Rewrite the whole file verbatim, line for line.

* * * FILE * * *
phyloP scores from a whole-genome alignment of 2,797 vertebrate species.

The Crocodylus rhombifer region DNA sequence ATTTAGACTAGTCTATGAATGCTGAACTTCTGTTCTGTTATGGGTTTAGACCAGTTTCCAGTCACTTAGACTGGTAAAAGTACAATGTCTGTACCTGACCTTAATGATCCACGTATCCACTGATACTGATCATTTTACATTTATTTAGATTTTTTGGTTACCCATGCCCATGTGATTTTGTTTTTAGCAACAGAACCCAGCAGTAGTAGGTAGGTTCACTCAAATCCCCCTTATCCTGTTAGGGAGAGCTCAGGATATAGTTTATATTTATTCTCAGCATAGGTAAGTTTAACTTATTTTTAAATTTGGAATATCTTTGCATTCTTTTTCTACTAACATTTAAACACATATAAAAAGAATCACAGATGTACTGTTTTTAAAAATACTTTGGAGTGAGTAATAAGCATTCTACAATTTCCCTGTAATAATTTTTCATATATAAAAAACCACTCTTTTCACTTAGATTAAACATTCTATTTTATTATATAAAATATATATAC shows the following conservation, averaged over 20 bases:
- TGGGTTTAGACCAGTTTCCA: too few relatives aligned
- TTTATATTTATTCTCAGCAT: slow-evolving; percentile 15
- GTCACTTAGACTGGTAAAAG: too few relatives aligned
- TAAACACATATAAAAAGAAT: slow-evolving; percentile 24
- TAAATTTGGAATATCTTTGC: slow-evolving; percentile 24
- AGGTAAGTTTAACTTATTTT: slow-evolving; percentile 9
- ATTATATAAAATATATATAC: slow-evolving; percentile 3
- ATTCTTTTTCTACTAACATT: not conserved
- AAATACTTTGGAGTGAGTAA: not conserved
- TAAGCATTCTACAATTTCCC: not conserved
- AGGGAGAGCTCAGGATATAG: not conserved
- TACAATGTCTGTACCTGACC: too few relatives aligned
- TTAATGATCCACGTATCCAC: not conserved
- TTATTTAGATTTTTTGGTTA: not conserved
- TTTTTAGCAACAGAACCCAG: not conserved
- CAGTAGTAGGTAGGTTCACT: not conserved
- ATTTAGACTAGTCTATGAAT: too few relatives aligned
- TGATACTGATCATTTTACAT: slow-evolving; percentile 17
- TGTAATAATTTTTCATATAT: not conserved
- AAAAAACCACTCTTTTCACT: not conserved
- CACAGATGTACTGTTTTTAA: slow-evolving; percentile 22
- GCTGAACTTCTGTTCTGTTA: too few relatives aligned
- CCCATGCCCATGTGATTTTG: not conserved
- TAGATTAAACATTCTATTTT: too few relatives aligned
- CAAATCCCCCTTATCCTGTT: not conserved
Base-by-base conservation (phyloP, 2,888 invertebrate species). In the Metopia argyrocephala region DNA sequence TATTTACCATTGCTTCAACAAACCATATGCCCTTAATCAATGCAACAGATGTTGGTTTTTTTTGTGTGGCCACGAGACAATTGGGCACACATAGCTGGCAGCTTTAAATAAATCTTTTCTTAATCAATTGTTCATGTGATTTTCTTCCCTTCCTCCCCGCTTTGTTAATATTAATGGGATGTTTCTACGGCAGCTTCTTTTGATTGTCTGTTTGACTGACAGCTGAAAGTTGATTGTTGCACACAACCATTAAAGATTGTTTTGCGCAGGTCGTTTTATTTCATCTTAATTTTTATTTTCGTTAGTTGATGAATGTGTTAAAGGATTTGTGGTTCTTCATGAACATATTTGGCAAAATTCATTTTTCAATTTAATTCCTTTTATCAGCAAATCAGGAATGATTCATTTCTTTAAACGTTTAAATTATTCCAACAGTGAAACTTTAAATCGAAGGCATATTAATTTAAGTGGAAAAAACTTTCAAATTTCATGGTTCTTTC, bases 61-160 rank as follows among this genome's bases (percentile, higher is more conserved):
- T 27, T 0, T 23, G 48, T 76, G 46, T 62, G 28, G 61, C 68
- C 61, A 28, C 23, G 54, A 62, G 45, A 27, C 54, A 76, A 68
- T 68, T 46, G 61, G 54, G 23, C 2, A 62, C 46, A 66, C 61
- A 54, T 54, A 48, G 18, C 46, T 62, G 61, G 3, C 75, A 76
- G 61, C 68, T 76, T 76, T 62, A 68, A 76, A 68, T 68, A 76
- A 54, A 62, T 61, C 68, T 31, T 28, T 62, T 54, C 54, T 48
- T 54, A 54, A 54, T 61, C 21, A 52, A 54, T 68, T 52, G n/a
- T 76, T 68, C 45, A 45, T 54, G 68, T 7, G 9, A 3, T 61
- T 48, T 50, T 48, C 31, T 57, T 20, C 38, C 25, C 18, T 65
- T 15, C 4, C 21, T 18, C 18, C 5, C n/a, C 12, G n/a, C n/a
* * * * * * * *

phyloP scores from a whole-genome alignment of 2,797 vertebrate species.

The Crocodylus rhombifer region DNA sequence ATTTAGACTAGTCTATGAATGCTGAACTTCTGTTCTGTTATGGGTTTAGACCAGTTTCCAGTCACTTAGACTGGTAAAAGTACAATGTCTGTACCTGACCTTAATGATCCACGTATCCACTGATACTGATCATTTTACATTTATTTAGATTTTTTGGTTACCCATGCCCATGTGATTTTGTTTTTAGCAACAGAACCCAGCAGTAGTAGGTAGGTTCACTCAAATCCCCCTTATCCTGTTAGGGAGAGCTCAGGATATAGTTTATATTTATTCTCAGCATAGGTAAGTTTAACTTATTTTTAAATTTGGAATATCTTTGCATTCTTTTTCTACTAACATTTAAACACATATAAAAAGAATCACAGATGTACTGTTTTTAAAAATACTTTGGAGTGAGTAATAAGCATTCTACAATTTCCCTGTAATAATTTTTCATATATAAAAAACCACTCTTTTCACTTAGATTAAACATTCTATTTTATTATATAAAATATATATAC shows the following conservation, averaged over 20 bases:
- TGGGTTTAGACCAGTTTCCA: too few relatives aligned
- TTTATATTTATTCTCAGCAT: slow-evolving; percentile 15
- GTCACTTAGACTGGTAAAAG: too few relatives aligned
- TAAACACATATAAAAAGAAT: slow-evolving; percentile 24
- TAAATTTGGAATATCTTTGC: slow-evolving; percentile 24
- AGGTAAGTTTAACTTATTTT: slow-evolving; percentile 9
- ATTATATAAAATATATATAC: slow-evolving; percentile 3
- ATTCTTTTTCTACTAACATT: not conserved
- AAATACTTTGGAGTGAGTAA: not conserved
- TAAGCATTCTACAATTTCCC: not conserved
- AGGGAGAGCTCAGGATATAG: not conserved
- TACAATGTCTGTACCTGACC: too few relatives aligned
- TTAATGATCCACGTATCCAC: not conserved
- TTATTTAGATTTTTTGGTTA: not conserved
- TTTTTAGCAACAGAACCCAG: not conserved
- CAGTAGTAGGTAGGTTCACT: not conserved
- ATTTAGACTAGTCTATGAAT: too few relatives aligned
- TGATACTGATCATTTTACAT: slow-evolving; percentile 17
- TGTAATAATTTTTCATATAT: not conserved
- AAAAAACCACTCTTTTCACT: not conserved
- CACAGATGTACTGTTTTTAA: slow-evolving; percentile 22
- GCTGAACTTCTGTTCTGTTA: too few relatives aligned
- CCCATGCCCATGTGATTTTG: not conserved
- TAGATTAAACATTCTATTTT: too few relatives aligned
- CAAATCCCCCTTATCCTGTT: not conserved
Base-by-base conservation (phyloP, 2,888 invertebrate species). In the Metopia argyrocephala region DNA sequence TATTTACCATTGCTTCAACAAACCATATGCCCTTAATCAATGCAACAGATGTTGGTTTTTTTTGTGTGGCCACGAGACAATTGGGCACACATAGCTGGCAGCTTTAAATAAATCTTTTCTTAATCAATTGTTCATGTGATTTTCTTCCCTTCCTCCCCGCTTTGTTAATATTAATGGGATGTTTCTACGGCAGCTTCTTTTGATTGTCTGTTTGACTGACAGCTGAAAGTTGATTGTTGCACACAACCATTAAAGATTGTTTTGCGCAGGTCGTTTTATTTCATCTTAATTTTTATTTTCGTTAGTTGATGAATGTGTTAAAGGATTTGTGGTTCTTCATGAACATATTTGGCAAAATTCATTTTTCAATTTAATTCCTTTTATCAGCAAATCAGGAATGATTCATTTCTTTAAACGTTTAAATTATTCCAACAGTGAAACTTTAAATCGAAGGCATATTAATTTAAGTGGAAAAAACTTTCAAATTTCATGGTTCTTTC, bases 61-160 rank as follows among this genome's bases (percentile, higher is more conserved):
- T 27, T 0, T 23, G 48, T 76, G 46, T 62, G 28, G 61, C 68
- C 61, A 28, C 23, G 54, A 62, G 45, A 27, C 54, A 76, A 68
- T 68, T 46, G 61, G 54, G 23, C 2, A 62, C 46, A 66, C 61
- A 54, T 54, A 48, G 18, C 46, T 62, G 61, G 3, C 75, A 76
- G 61, C 68, T 76, T 76, T 62, A 68, A 76, A 68, T 68, A 76
- A 54, A 62, T 61, C 68, T 31, T 28, T 62, T 54, C 54, T 48
- T 54, A 54, A 54, T 61, C 21, A 52, A 54, T 68, T 52, G n/a
- T 76, T 68, C 45, A 45, T 54, G 68, T 7, G 9, A 3, T 61
- T 48, T 50, T 48, C 31, T 57, T 20, C 38, C 25, C 18, T 65
- T 15, C 4, C 21, T 18, C 18, C 5, C n/a, C 12, G n/a, C n/a